John Rattray Leith golf statue Bill passed by MSPs

HOPES of erecting a statue of one of the founders of modern golf have been given a boost, after MSPs agreed to permit building on the sport’s protected birthplace in Leith.

An artist's impression of the proposed statue. Picture: Contributed
An artist's impression of the proposed statue. Picture: Contributed

The first recorded rules of golf were created by golfers at Leith Links, now part of the city of Edinburgh, in 1744.

The Leith Rules Golf Society hopes to commemorate this with a statue of John Rattray, who was the leading golfer at Leith Links at the time.

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However, Leith Links is common good land and protected from development, in common with other Edinburgh open spaces like Princes Street Gardens, Calton Hill, Bruntsfield Links and The Meadows.

Categories of permitted buildings do not include monuments or statues, and it requires an Act of the Scottish Parliament to create an exception.

MSPs have now unanimously passed the City of Edinburgh Council (Leith Links and Surplus Fire Fund) Bill at Holyrood.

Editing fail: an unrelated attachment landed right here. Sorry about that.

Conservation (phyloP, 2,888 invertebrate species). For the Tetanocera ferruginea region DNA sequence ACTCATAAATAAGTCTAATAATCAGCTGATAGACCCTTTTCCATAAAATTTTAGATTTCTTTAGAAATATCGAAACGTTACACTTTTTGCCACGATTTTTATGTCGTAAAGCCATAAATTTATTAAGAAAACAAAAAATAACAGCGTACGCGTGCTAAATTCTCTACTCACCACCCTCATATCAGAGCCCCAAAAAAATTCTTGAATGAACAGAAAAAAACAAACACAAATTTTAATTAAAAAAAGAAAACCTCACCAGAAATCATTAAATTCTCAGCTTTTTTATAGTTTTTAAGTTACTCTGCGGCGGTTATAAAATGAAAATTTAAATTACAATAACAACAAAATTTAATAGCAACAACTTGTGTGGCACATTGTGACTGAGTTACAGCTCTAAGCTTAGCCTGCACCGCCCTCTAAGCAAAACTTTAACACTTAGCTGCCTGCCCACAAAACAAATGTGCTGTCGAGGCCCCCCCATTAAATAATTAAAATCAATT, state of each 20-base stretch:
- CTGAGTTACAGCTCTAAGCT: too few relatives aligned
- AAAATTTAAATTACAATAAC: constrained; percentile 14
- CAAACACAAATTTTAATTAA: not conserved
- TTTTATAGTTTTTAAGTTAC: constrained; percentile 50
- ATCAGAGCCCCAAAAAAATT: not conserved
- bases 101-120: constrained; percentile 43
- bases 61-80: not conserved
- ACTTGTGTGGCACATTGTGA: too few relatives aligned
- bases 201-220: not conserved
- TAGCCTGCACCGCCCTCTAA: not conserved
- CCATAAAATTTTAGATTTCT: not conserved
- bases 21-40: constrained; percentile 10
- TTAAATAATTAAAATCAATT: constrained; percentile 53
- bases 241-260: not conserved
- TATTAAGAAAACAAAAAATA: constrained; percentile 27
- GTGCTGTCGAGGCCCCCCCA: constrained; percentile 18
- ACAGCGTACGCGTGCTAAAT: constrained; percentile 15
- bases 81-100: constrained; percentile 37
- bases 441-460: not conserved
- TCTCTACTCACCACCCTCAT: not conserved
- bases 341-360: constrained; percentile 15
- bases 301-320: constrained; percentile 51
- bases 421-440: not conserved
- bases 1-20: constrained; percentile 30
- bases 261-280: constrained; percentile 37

However, while the Bill removes the current legislative obstacle to the construction of the statue, it does not itself authorise the statue’s construction.

The society must still obtain planning permission and meet the costs of creating and erecting the statue. The society intends to raise an extra sum to transfer to the council to enable it to maintain and repair the statue.

The Bill also contains separate provisions to transfer the assets, rights and liabilities of Edinburgh Council’s Surplus Fire Fund to a charity called the Edinburgh Voluntary Organisation Trust.

The Fund dates back to a series of fires in Edinburgh High Street in 1824 but it later became dormant with accumulated assets of more than £1 million.

It was reactivated in 2001 at the request of the Fire Brigades Union, and its assets will now be transferred to the Trust for the relief of people injured, or the dependants of people killed or injured in connection with local fires, and to compensate for damage.